Adapting to the digital age: a narrative approach

Sarah Cousinsa* and Dounia Bissarb

aFaculty of Education and Sport, University of Bedfordshire, Bedfordshire, UK; bDepartment of Language and Linguistics, University of Essex, Colchester, UK

(Received 14 June 2012; final version received 16 October 2012; Published: 17 December 2012)


The article adopts a narrative inquiry approach to foreground informal learning and exposes a collection of stories from tutors about how they adapted comfortably to the digital age. We were concerned that despite substantial evidence that bringing about changes in pedagogic practices can be difficult, there is a gap in convincing approaches to help in this respect. In this context, this project takes a “bottom-up” approach and synthesises several life-stories into a single persuasive narrative to support the process of adapting to digital change. The project foregrounds the small, every-day motivating moments, cultural features and environmental factors in people's diverse lives which may have contributed to their positive dispositions towards change in relation to technology enhanced learning. We expect that such narrative approaches could serve to support colleagues in other institutions to warm up to ever-changing technological advances.

Keywords: narrative inquiry; resonance; story; engagement

*Corresponding author. Email:,

RLT 2012. © 2012 S. Cousins and D. Bissar. Research in Learning Technology is the journal of the Association for Learning Technology (ALT), a UK-based professional and scholarly society and membership organisation. ALT is registered charity number 1063519. This is an Open Access article distributed under the terms of the Creative Commons "Attribution 3.0 Unported (CC BY 3.0)" license ( permitting use, reuse, distribution and transmission, and reproduction in any medium, provided the original work is properly cited.

Citation: Research in Learning Technology 2012, 20: 18976 -


The project

We know the world through the stories that are told about it. (Denzin and Lincoln 2005, p. 641)

What stories can be told about the fast-changing world of higher education, and what can we learn from them? Adapting to new situations, conquering fears and overcoming obstacles are familiar storylines, with particular relevance for university lecturers having to introduce new technologies in their working practices. This is not the only story, there are many others, all unique, all with the potential to move us and make us reflect on our own situation. This paper reports on a research project undertaken at London Metropolitan University, UK, with the aim of gathering and sharing personal accounts of successful adaptation to the digital age.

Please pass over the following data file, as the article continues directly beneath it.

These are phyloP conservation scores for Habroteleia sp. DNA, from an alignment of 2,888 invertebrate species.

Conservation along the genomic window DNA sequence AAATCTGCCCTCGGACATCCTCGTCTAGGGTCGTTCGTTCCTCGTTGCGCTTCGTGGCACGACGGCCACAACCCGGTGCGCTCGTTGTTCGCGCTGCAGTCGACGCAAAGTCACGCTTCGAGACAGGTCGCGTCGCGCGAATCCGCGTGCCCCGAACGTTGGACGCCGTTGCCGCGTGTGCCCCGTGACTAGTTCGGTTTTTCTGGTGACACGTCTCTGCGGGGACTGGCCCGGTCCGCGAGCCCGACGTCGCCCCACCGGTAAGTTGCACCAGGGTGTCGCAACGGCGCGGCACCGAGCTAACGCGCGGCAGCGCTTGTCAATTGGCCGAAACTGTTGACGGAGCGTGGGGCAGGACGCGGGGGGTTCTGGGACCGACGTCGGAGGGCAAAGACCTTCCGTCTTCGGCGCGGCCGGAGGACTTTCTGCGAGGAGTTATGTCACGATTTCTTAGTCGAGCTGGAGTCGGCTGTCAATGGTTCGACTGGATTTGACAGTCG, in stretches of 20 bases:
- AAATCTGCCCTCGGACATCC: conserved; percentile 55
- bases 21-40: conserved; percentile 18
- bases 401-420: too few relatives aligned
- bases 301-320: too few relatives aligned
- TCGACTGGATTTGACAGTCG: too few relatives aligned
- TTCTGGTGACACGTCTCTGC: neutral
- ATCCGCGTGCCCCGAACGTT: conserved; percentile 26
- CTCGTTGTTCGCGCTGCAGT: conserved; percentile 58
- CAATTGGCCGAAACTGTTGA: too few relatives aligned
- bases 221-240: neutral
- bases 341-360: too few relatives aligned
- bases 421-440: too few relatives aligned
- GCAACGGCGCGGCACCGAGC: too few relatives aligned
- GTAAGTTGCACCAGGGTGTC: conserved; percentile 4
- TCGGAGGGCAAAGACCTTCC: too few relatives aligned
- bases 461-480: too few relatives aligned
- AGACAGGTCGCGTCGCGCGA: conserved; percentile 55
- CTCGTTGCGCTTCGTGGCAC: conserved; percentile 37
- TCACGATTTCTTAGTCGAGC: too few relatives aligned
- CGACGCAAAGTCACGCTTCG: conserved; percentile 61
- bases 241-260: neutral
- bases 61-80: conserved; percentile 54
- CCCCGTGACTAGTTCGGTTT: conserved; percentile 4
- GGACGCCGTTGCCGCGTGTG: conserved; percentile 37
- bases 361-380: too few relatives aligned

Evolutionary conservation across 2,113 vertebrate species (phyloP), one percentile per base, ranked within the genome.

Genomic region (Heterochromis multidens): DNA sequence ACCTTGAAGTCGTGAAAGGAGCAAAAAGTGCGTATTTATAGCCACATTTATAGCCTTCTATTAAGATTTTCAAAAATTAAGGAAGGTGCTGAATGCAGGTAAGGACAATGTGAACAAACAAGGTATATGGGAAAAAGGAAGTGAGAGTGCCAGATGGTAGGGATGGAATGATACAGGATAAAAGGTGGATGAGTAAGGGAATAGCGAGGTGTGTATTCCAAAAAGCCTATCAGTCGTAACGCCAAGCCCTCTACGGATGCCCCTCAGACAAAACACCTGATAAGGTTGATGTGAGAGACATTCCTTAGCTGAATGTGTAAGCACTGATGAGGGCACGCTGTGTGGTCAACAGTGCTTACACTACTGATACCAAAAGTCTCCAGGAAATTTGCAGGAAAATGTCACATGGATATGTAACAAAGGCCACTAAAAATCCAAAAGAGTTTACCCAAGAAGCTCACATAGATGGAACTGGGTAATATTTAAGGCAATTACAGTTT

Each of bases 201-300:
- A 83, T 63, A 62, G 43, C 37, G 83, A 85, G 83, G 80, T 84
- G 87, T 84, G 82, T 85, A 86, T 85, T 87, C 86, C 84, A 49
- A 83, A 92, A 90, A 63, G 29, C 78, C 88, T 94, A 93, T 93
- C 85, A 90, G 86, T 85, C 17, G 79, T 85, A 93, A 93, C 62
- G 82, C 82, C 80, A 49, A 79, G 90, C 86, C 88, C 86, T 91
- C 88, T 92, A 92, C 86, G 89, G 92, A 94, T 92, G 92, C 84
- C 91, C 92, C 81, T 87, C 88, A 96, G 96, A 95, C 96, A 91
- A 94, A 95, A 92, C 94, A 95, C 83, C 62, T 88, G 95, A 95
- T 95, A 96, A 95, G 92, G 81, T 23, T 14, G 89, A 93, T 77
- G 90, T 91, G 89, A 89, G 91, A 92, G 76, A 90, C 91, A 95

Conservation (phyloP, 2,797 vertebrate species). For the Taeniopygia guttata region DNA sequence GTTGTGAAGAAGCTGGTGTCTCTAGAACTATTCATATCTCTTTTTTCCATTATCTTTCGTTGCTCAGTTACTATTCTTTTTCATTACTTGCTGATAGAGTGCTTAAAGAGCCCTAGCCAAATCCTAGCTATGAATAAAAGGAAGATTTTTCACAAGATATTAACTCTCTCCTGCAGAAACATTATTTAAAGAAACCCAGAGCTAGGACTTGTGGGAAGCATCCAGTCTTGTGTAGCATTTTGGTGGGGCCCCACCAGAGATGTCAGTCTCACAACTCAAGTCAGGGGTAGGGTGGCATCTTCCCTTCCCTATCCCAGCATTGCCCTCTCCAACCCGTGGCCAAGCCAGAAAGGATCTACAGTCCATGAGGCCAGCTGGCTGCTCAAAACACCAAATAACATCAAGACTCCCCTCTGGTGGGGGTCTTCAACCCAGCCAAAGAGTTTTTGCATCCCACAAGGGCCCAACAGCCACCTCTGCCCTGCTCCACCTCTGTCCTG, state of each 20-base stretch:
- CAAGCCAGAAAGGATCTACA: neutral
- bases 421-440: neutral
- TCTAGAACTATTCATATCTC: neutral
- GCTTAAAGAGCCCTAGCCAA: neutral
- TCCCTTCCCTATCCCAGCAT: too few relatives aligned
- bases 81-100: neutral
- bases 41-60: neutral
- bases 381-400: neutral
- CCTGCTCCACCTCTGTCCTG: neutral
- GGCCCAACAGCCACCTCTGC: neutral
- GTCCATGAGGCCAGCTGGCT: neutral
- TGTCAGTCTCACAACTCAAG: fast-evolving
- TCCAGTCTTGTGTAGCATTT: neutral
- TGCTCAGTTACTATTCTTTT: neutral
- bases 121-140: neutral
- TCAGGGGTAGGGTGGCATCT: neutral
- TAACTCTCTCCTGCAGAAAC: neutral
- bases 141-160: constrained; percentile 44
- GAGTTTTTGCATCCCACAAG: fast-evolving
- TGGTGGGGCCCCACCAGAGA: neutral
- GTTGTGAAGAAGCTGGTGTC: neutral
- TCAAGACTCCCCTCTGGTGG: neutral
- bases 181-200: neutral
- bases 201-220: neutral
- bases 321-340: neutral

University lecturers are under increasing pressures to adopt new systems and ways of working. In order to address this, some institutions have adopted a bottom-up approach, whereby colleagues lead practice and influence peers from the ground. This is in order to counteract their potential “lack of control over the larger systems for which they are … held responsible” (Schön 1987, p. 7).

There are reports that this approach is becoming increasingly widespread. Benson, Anderson, and Ooms (2011), for example, consider factors that facilitate or stand in the way of adopting and developing learning and teaching with technology. They explore tutors’ willingness to accept new technologies and analyse signs of scepticism and misunderstandings within staff teams. Their research is concerned with tutor perceptions and points out that whilst some tutors are more willing to embrace blended learning than others, many are “overwhelmed by the variety of resources” (p. 150), or state their need for more resources, including time and technological support. Benson, Anderson, and Ooms (2011) conclude that tutors are generally willing to “extend the range of pedagogical and technological approaches if barriers could be overcome” (p. 153) and point to the need to build on positive staff attitudes.

Rolfe (2012) stresses the importance of identifying individual pioneers within institutions to complement wider institutional support. With reference to tutor adaptation to open educational resources, Rolfe emphasises the need for “understanding the motivations and characteristics of potential users” in order to establish “strong and sustainable practices” (p. 16). Kearney et al. (2012) also emphasise the importance of attending to tutor perspectives. They suggest that, in order for blended learning approaches to become securely embedded in practice, account should be taken of “the preferences and characteristics of teachers, including their epistemological beliefs.” (p. 50). This research rests comfortably with these empathetic positions, creating a space for tutors’ own stories, and giving a voice to their individual perspectives and beliefs. It concurs with Skelton's (2012) analysis that “the contemporary university accommodates an increasing variety of people and subjectivities” (p. 37) and that any notion of a single “teacher identity” is highly complex. Accordingly, it takes up the challenge set by Cook, Pachler, and Bradley (2008) that “issues of identity, affect and technology require further investigation” (p. 15).